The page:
Dems want hearings on natural gas, climate change

CHARLESTON, W.Va. -- House Democratic leaders are calling for hearings to examine global warming pollution from the nation's booming natural gas in the wake of conflicting studies of a key issue facing the industry.Ranking member Henry Waxman, D-Calif., and Energy and Power Subcommittee ranking member Bobby L Rush, D-Ill., are urging the House Energy and Commerce Committee to hold hearings on methane emissions from the nation's oil and gas sector.Burning coal for electricity produces about twice the carbon dioxide as burning natural gas, but some scientists remain concerned about methane emissions that leak from gas-drilling operations, in part because methane is a more potent greenhouse gas than carbon dioxide.Waxman and Rush cited a Harvard University study, published last month in the Proceedings of the National Academy of Sciences, that found methane emissions from natural gas and agriculture were likely two times larger than the U.S. Environmental Protection Agency had previously estimated.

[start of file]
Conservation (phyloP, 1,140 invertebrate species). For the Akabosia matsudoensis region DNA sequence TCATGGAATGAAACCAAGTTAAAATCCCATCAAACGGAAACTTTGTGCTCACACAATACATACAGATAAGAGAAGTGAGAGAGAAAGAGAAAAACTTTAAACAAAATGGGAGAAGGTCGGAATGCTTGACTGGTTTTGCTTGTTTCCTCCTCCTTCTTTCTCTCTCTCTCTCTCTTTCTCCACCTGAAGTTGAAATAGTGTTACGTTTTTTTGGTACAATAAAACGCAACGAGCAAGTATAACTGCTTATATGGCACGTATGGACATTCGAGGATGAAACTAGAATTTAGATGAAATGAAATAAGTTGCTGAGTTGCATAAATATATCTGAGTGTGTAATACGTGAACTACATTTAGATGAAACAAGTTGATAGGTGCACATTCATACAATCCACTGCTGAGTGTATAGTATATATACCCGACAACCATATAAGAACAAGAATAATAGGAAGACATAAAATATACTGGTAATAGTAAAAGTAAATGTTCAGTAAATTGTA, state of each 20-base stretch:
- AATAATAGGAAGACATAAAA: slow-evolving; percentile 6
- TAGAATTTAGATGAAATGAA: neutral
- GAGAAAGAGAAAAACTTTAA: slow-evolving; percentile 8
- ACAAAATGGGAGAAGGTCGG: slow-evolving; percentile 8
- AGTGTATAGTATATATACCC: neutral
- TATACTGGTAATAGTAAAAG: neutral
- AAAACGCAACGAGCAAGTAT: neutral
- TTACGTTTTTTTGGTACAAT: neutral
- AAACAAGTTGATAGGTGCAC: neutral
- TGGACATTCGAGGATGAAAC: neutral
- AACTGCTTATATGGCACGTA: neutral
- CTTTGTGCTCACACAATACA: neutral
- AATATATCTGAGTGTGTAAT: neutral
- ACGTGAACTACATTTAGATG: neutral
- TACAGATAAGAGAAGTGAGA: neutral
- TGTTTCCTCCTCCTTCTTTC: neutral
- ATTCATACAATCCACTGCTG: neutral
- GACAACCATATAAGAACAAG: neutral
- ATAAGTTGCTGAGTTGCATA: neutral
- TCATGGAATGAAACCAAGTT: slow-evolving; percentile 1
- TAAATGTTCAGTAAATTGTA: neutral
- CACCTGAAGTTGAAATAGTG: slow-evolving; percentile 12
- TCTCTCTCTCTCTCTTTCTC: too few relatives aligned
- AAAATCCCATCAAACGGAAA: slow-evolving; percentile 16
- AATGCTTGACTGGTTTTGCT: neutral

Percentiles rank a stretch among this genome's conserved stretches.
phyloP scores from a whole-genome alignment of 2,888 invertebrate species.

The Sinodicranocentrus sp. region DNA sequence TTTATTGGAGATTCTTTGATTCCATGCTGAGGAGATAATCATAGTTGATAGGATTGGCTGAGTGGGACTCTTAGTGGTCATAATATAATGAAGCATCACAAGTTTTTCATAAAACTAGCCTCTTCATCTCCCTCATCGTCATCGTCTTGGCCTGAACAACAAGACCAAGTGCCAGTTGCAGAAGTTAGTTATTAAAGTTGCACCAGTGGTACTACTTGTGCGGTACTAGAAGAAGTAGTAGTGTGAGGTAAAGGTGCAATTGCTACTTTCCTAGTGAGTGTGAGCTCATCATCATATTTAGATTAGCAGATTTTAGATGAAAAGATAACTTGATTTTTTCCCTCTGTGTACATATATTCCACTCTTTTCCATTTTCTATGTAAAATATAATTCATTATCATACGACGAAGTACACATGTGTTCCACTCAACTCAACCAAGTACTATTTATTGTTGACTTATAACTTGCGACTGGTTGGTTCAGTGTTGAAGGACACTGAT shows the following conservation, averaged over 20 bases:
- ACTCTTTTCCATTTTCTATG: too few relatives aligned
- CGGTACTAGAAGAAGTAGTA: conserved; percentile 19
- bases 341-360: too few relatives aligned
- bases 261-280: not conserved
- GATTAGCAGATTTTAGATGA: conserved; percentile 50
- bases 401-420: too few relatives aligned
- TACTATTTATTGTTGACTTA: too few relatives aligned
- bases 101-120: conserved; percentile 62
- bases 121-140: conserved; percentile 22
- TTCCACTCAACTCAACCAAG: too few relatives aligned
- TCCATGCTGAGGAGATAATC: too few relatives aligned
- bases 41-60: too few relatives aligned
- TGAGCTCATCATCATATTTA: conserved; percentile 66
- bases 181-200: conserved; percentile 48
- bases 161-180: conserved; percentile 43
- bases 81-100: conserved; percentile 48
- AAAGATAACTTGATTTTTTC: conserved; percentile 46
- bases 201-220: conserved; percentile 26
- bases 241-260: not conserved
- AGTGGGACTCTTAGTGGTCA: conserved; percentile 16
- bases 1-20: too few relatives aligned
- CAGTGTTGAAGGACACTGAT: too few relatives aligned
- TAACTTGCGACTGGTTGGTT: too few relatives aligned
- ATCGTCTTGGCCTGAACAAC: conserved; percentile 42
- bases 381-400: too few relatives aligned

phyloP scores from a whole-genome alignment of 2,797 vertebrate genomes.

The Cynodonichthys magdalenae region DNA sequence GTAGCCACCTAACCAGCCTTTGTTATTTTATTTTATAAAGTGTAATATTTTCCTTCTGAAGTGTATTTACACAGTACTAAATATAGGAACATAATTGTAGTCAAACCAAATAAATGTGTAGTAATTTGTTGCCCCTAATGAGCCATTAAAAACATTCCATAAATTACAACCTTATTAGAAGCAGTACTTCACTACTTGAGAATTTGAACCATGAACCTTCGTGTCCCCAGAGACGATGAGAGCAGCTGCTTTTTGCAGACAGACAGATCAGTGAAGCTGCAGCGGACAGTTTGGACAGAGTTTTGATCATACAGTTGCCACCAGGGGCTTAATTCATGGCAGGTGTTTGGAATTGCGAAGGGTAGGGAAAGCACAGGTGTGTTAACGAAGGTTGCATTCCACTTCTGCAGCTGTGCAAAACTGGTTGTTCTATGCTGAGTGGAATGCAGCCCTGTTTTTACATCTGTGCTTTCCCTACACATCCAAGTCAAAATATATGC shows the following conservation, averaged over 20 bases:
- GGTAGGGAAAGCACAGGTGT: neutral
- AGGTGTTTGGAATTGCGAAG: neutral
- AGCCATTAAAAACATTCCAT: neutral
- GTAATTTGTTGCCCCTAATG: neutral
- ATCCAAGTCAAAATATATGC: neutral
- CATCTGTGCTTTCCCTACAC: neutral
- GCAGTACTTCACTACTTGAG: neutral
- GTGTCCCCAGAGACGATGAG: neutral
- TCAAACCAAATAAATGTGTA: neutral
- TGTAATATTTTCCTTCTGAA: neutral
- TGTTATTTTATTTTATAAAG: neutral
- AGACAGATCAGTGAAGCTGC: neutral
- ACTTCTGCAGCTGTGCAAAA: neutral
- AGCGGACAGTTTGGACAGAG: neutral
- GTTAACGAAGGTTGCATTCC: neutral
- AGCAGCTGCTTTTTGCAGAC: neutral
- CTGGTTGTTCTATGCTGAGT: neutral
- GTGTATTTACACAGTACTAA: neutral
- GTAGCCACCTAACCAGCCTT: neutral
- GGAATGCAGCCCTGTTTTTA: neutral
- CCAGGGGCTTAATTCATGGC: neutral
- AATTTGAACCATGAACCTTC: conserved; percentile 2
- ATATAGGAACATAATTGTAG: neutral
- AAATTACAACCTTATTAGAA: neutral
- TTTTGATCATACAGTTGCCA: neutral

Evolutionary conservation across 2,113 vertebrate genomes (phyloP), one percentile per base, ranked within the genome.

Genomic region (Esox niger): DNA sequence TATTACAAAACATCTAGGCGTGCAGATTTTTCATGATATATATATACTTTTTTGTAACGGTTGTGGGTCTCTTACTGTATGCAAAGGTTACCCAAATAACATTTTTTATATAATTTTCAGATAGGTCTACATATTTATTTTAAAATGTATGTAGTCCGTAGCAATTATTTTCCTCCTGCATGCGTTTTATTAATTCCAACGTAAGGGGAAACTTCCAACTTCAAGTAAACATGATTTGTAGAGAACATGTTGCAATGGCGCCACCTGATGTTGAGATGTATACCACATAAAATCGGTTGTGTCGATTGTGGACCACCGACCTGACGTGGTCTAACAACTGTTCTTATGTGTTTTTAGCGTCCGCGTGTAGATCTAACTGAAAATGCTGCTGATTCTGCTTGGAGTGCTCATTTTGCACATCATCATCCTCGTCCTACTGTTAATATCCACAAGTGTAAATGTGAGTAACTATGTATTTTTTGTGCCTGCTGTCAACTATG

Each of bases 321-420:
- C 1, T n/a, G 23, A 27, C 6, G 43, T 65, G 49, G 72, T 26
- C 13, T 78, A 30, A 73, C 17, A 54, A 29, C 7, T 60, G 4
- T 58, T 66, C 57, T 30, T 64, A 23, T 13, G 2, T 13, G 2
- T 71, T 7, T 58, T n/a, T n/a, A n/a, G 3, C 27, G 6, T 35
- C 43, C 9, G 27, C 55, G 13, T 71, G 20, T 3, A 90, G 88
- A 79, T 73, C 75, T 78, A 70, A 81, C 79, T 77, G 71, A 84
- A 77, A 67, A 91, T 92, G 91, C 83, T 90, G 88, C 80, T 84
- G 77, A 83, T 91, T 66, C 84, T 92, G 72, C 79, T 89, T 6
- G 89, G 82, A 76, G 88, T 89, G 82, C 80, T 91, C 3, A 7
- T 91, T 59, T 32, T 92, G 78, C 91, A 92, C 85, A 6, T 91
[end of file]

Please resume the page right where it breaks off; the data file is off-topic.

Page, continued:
They also cited a University of Texas study, published in that same journal in September, that found methane emissions from some parts of the natural gas production process were less than previously though -- but also that emissions from other parts of the process were greater than previously believed."The rate at which methane leaks into the atmosphere from natural gas production is a critical question that we must answer," Waxman and Rush said. "Sound science must inform our policymaking as the nation increases its production of natural gas, uses more natural gas to generate electricity, and even begins to export natural gas to new markets."Two years ago, the issue of methane emissions from the gas boom gained much more attention with the publication of a study by a team of Cornell University researchers led by ecology professor Robert Howarth. That study reported that natural gas could be just as bad -- or worse -- than coal for global warming, especially if the issue is examined on the short time frame in which scientists believe action is needed to curb global warming.Since then, industry officials have harshly criticized Howarth's study, and there's been a lively debate in scientific journals about his results and about the many variables used to estimate methane emissions from the shale-gas boom across the country.Reach Ken Ward Jr. at or 304-348-1702.
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